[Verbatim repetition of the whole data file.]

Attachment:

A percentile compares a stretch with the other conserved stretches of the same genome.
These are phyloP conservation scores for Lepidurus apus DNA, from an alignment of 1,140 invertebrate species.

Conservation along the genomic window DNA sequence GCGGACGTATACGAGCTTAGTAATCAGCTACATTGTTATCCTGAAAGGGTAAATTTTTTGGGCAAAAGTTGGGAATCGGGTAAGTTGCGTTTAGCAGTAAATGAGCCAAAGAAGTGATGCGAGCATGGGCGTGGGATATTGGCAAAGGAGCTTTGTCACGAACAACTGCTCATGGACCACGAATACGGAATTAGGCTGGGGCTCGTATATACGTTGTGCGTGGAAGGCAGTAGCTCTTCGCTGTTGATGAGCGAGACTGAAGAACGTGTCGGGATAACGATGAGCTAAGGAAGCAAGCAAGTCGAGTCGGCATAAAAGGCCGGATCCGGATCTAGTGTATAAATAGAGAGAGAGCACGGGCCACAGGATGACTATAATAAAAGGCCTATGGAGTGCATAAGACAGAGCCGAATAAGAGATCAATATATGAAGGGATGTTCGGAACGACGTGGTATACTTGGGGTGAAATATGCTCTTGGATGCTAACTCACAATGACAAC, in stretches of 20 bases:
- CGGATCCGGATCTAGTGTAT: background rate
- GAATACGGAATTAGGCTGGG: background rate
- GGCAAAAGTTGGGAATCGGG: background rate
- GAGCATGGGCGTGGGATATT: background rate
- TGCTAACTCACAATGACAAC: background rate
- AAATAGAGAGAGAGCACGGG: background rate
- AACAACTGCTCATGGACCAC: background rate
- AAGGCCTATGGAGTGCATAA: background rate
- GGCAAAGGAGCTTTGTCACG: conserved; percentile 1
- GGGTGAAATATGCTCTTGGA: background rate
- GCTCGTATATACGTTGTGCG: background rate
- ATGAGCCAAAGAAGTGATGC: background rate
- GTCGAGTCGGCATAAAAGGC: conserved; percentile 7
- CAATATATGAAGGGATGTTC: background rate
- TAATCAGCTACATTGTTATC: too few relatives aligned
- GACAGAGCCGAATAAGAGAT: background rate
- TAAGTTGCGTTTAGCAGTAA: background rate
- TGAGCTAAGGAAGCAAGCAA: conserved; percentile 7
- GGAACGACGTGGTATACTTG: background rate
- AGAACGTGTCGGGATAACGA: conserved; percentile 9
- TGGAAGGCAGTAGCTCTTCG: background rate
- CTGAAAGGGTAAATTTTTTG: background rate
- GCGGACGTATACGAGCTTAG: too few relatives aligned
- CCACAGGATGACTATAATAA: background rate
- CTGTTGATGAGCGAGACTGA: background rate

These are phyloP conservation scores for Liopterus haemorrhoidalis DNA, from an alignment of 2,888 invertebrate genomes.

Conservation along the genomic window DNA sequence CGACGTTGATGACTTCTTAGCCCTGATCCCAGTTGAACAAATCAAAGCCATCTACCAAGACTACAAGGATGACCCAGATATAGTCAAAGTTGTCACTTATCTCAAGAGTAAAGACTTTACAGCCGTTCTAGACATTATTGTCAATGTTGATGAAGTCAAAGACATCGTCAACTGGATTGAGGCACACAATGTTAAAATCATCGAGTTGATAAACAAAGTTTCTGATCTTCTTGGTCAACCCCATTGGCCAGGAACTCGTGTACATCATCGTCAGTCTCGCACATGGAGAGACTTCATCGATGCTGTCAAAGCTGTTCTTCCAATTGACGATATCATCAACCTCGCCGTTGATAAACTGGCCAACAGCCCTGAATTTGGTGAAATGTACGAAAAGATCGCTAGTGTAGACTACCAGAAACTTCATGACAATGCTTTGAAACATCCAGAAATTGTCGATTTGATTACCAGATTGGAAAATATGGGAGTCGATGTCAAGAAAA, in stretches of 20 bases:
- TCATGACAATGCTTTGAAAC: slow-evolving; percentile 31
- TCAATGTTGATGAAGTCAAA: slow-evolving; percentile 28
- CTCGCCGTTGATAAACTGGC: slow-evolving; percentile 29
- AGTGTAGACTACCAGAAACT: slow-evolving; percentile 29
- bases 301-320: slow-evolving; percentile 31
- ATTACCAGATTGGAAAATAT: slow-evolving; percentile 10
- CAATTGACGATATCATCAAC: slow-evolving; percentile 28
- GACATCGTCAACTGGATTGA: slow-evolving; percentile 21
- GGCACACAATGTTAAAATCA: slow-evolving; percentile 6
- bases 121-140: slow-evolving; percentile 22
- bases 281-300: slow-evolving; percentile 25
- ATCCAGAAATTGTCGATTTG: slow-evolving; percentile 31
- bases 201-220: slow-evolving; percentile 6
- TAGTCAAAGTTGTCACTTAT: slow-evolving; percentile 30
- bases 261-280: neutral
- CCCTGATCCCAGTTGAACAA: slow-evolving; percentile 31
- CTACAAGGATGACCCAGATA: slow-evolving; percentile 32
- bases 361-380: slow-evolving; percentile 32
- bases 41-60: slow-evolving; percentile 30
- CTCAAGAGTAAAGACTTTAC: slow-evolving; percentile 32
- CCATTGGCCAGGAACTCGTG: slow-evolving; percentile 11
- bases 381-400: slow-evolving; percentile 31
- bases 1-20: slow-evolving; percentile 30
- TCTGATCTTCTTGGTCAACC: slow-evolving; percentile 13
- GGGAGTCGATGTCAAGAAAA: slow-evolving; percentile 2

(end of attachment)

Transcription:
A percentile compares a stretch with the other conserved stretches of the same genome.
These are phyloP conservation scores for Lepidurus apus DNA, from an alignment of 1,140 invertebrate species.

Conservation along the genomic window DNA sequence GCGGACGTATACGAGCTTAGTAATCAGCTACATTGTTATCCTGAAAGGGTAAATTTTTTGGGCAAAAGTTGGGAATCGGGTAAGTTGCGTTTAGCAGTAAATGAGCCAAAGAAGTGATGCGAGCATGGGCGTGGGATATTGGCAAAGGAGCTTTGTCACGAACAACTGCTCATGGACCACGAATACGGAATTAGGCTGGGGCTCGTATATACGTTGTGCGTGGAAGGCAGTAGCTCTTCGCTGTTGATGAGCGAGACTGAAGAACGTGTCGGGATAACGATGAGCTAAGGAAGCAAGCAAGTCGAGTCGGCATAAAAGGCCGGATCCGGATCTAGTGTATAAATAGAGAGAGAGCACGGGCCACAGGATGACTATAATAAAAGGCCTATGGAGTGCATAAGACAGAGCCGAATAAGAGATCAATATATGAAGGGATGTTCGGAACGACGTGGTATACTTGGGGTGAAATATGCTCTTGGATGCTAACTCACAATGACAAC, in stretches of 20 bases:
- CGGATCCGGATCTAGTGTAT: background rate
- GAATACGGAATTAGGCTGGG: background rate
- GGCAAAAGTTGGGAATCGGG: background rate
- GAGCATGGGCGTGGGATATT: background rate
- TGCTAACTCACAATGACAAC: background rate
- AAATAGAGAGAGAGCACGGG: background rate
- AACAACTGCTCATGGACCAC: background rate
- AAGGCCTATGGAGTGCATAA: background rate
- GGCAAAGGAGCTTTGTCACG: conserved; percentile 1
- GGGTGAAATATGCTCTTGGA: background rate
- GCTCGTATATACGTTGTGCG: background rate
- ATGAGCCAAAGAAGTGATGC: background rate
- GTCGAGTCGGCATAAAAGGC: conserved; percentile 7
- CAATATATGAAGGGATGTTC: background rate
- TAATCAGCTACATTGTTATC: too few relatives aligned
- GACAGAGCCGAATAAGAGAT: background rate
- TAAGTTGCGTTTAGCAGTAA: background rate
- TGAGCTAAGGAAGCAAGCAA: conserved; percentile 7
- GGAACGACGTGGTATACTTG: background rate
- AGAACGTGTCGGGATAACGA: conserved; percentile 9
- TGGAAGGCAGTAGCTCTTCG: background rate
- CTGAAAGGGTAAATTTTTTG: background rate
- GCGGACGTATACGAGCTTAG: too few relatives aligned
- CCACAGGATGACTATAATAA: background rate
- CTGTTGATGAGCGAGACTGA: background rate

These are phyloP conservation scores for Liopterus haemorrhoidalis DNA, from an alignment of 2,888 invertebrate genomes.

Conservation along the genomic window DNA sequence CGACGTTGATGACTTCTTAGCCCTGATCCCAGTTGAACAAATCAAAGCCATCTACCAAGACTACAAGGATGACCCAGATATAGTCAAAGTTGTCACTTATCTCAAGAGTAAAGACTTTACAGCCGTTCTAGACATTATTGTCAATGTTGATGAAGTCAAAGACATCGTCAACTGGATTGAGGCACACAATGTTAAAATCATCGAGTTGATAAACAAAGTTTCTGATCTTCTTGGTCAACCCCATTGGCCAGGAACTCGTGTACATCATCGTCAGTCTCGCACATGGAGAGACTTCATCGATGCTGTCAAAGCTGTTCTTCCAATTGACGATATCATCAACCTCGCCGTTGATAAACTGGCCAACAGCCCTGAATTTGGTGAAATGTACGAAAAGATCGCTAGTGTAGACTACCAGAAACTTCATGACAATGCTTTGAAACATCCAGAAATTGTCGATTTGATTACCAGATTGGAAAATATGGGAGTCGATGTCAAGAAAA, in stretches of 20 bases:
- TCATGACAATGCTTTGAAAC: slow-evolving; percentile 31
- TCAATGTTGATGAAGTCAAA: slow-evolving; percentile 28
- CTCGCCGTTGATAAACTGGC: slow-evolving; percentile 29
- AGTGTAGACTACCAGAAACT: slow-evolving; percentile 29
- bases 301-320: slow-evolving; percentile 31
- ATTACCAGATTGGAAAATAT: slow-evolving; percentile 10
- CAATTGACGATATCATCAAC: slow-evolving; percentile 28
- GACATCGTCAACTGGATTGA: slow-evolving; percentile 21
- GGCACACAATGTTAAAATCA: slow-evolving; percentile 6
- bases 121-140: slow-evolving; percentile 22
- bases 281-300: slow-evolving; percentile 25
- ATCCAGAAATTGTCGATTTG: slow-evolving; percentile 31
- bases 201-220: slow-evolving; percentile 6
- TAGTCAAAGTTGTCACTTAT: slow-evolving; percentile 30
- bases 261-280: neutral
- CCCTGATCCCAGTTGAACAA: slow-evolving; percentile 31
- CTACAAGGATGACCCAGATA: slow-evolving; percentile 32
- bases 361-380: slow-evolving; percentile 32
- bases 41-60: slow-evolving; percentile 30
- CTCAAGAGTAAAGACTTTAC: slow-evolving; percentile 32
- CCATTGGCCAGGAACTCGTG: slow-evolving; percentile 11
- bases 381-400: slow-evolving; percentile 31
- bases 1-20: slow-evolving; percentile 30
- TCTGATCTTCTTGGTCAACC: slow-evolving; percentile 13
- GGGAGTCGATGTCAAGAAAA: slow-evolving; percentile 2